I wasn't planning to write about the flu this week, but because it is on my mind (and my chest and in my head and my throat) it seems appropriate. This year's, in case you haven't noticed, is a particularly nasty virus--high fever, headache, cough, sore throat and a general feeling of having been flung from the Washington Monument.
One area pediatrician confirms he is "seeing quite a lot of this really mean bug." Although he doesn't know its particular strain, "It isn't just flu," he declares, "it's in-flu-en-za."
The National Centers for Disease Control in Atlanta have reports of influenza in 121 cities and 37 states. It is not epidemic--even if feels that way when you get it.
"However," says Dr. Karl Kappus, epidemiologist at CDC headquarters in Atlanta, "there's a lot more of it around this year than last year. That was a most mild year. We're having a real flu season this time."
Kappus says it also feels worse if you smoke. A recent study done among Israeli soldiers showed that smokers tended to have more severe and protracted cases of the same flu than the nonsmokers.
According to Dr. Carl Brandt, virologist at Children's Hospital National Medical Center, there are two strains of Type A influenza around the Washington area. "It's usual for Type A to peak here in February," he says, but there are "a lot of other pathogens rolling around as well."
One, called Respiratory Syncytial Virus, says Brandt, has caused a lot of severe respiratory illnesses in small children over the past quarter of a century. "Yet practically nobody's ever heard of it." Even grandparents, he says, can catch that nasty illness from their grandchildren and then infect them all over again.
Researchers have learned that viruses can be spread through telephone mouthpieces as well as by coughs, sneezes and expressions of affection.
What to do? I tend to agree with the current wisdom that fevers are there to speed healing and, everything else being equal, should be left to run their own course. But this time everything else wasn't equal. Even my old standby, aspirin, only got my fever down to 101.
But because of a possible link to the condition known as Reye's Syndrome for children and young adults, aspirin should not be used at all in treating viruses like flu and chicken pox. After cool compresses and tepid baths, if any chemical is to be used at all, it should be acetaminophen which is in Tylenol and Anacin-3, for example.
Of course we called our doctor. Although sympathetic, he knew that we knew that he couldn't tell us anything to do that would make it better faster. That's the way flu is. Just stay in bed until it goes away; drink warm liquids (chicken soup is perfect); mellow out and hope for the best.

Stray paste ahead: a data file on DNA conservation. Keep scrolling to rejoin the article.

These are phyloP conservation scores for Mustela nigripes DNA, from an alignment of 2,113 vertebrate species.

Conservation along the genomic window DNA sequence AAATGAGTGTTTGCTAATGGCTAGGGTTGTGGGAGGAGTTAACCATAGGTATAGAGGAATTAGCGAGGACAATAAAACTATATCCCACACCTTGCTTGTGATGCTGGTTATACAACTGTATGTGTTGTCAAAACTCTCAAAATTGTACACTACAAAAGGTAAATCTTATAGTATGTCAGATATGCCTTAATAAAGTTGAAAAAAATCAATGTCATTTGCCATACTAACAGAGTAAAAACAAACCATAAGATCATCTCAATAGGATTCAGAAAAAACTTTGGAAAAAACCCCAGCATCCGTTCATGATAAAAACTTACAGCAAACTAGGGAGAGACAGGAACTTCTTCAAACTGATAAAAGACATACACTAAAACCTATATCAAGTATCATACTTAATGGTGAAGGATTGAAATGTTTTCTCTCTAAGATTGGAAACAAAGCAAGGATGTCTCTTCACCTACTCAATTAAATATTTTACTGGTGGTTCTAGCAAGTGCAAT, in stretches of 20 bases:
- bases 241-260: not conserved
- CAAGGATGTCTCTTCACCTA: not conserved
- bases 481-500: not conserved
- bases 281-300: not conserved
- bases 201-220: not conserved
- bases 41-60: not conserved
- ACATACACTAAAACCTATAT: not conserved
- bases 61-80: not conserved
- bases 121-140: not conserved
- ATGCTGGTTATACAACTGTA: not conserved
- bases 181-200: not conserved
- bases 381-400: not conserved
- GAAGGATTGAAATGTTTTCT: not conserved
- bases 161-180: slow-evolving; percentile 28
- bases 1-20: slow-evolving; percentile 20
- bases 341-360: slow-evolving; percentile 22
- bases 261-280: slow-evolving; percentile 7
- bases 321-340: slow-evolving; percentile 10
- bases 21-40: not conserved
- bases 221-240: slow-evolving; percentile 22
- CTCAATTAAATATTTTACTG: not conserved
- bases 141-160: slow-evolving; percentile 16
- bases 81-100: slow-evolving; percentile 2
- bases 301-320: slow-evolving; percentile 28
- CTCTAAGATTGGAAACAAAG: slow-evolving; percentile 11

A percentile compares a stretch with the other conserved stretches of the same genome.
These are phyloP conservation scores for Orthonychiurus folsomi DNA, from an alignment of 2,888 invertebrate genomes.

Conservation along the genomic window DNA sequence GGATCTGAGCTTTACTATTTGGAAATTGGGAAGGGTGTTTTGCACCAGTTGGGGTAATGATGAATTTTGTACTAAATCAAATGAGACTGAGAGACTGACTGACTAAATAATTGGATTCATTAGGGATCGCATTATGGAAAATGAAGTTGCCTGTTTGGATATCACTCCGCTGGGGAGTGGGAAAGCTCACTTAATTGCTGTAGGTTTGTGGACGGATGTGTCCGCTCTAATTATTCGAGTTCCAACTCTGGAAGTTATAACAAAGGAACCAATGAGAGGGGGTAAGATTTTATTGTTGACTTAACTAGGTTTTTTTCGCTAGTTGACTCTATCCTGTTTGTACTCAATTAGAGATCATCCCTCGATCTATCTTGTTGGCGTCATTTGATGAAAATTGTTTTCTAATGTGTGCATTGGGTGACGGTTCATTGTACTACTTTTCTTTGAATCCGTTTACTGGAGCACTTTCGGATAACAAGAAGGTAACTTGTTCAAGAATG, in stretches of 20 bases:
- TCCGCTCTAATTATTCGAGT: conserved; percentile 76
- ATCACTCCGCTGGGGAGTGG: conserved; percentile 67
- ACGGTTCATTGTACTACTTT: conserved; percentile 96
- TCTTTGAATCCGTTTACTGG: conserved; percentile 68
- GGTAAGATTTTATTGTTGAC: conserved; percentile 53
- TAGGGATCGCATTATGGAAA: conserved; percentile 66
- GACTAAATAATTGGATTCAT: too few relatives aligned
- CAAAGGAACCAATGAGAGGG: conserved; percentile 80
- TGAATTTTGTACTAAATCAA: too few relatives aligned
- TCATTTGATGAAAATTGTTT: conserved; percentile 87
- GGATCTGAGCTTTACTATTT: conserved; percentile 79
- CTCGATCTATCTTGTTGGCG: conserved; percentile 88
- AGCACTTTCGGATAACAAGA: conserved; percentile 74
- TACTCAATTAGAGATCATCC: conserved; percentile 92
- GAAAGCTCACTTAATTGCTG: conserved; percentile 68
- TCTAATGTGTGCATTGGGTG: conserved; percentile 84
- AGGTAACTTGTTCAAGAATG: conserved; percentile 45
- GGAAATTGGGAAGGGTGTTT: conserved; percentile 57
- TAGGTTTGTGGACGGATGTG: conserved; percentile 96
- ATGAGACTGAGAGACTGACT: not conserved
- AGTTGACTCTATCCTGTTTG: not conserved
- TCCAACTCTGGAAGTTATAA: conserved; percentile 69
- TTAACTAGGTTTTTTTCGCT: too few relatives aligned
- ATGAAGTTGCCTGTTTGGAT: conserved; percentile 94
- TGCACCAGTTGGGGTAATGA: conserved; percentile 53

Antibiotics don't work on viruses. There are a few anti-virus medicines, like Amantadine, that are beginning to be seen on the market, but by the time they work, the worst is usually over. Their best usage is as a short-term preventative for older people and those with chronic diseases who may suffer potentially fatal complications.
Most high-risk people should have had flu shots in the fall--not always a guarantee either, because the flu virus tends to mutate so quickly that last year's vaccine often is just no good against this year's virus. However, in the case of this year's most prevalent flu strains, the vaccine--had you remembered to get it in time--would have worked.
Now a word about flu names. The scientists are reluctant to label the strains by names of the places of origin because they change so quickly. "Their real names are things like H1N1 or H3N2 our current crop ," says Dr. Kappus, "but we fall back to the place names Brazil, Bangkok because people's eyes just glaze over when they see those numbers . . ."
Now I don't know if the variety I had was H1N1 or what, but I do know it came from Rockville because I caught it from my husband who caught it in Rockville. Ever heard of the Rockville flu?
* A closing note on Heart Month--some hearty reading:
* The Pritikin Permanent Weight Loss Manual by Nathan Pritikin (Grosset & Dunlop, $14.95). Low-cholesterol, low-fat, low-protein diet that is high in complex carbohydrates. Recipes and exercise programs. Dean Ornish's heart study tends to validate some of the claims for the Pritikin program.
* The American Medical Association Book of Heart Care (Random House, $12.95). Easy-to-read, factual compendium of traditional medicine's fight against heart disease.
* The Heart (U.S. News Books, $16.95). Excellent and beautifully illustrated heart book for laymen. Part of a mini-encyclopedia of the body.
* The Relaxation Response by Herbert Benson, M.D. (Avon, $2.25). The simplest technique for a relaxation exercise.
* Stress, Diet and Your Heart by Dean Ornish, M.D. (Holt, Rinehart and Winston, $16.95). Putting it all together and coming out healthier.
For information on special programs and free pamphlets, write American Heart Association, Nation's Capital Affiliate, 2233 Wisconsin Ave. NW, Washington. D.C. 20007, or call 337-6400.
* Asthma and Allergies: A free seminar.
A public session with some of the area's top specialists in childhood allergies and asthma is scheduled for Saturday March 5 from 1 to 3 p.m. at Children's Hospital National Medical Center, second floor auditorium. The seminar is sponsored by the Metropolitan Washington Chapter of the Asthma and Allergy Foundation of America. Parents of asthmatic and allergic children will hear short talks on techniques for identifying the allergic child, new approaches to therapy, as well as some simple tricks for do-it-yourself prevention.
One hour will be devoted to questions and answers. No advance arrangements are necessary. The hospital is at 111 Michigan Ave. NW.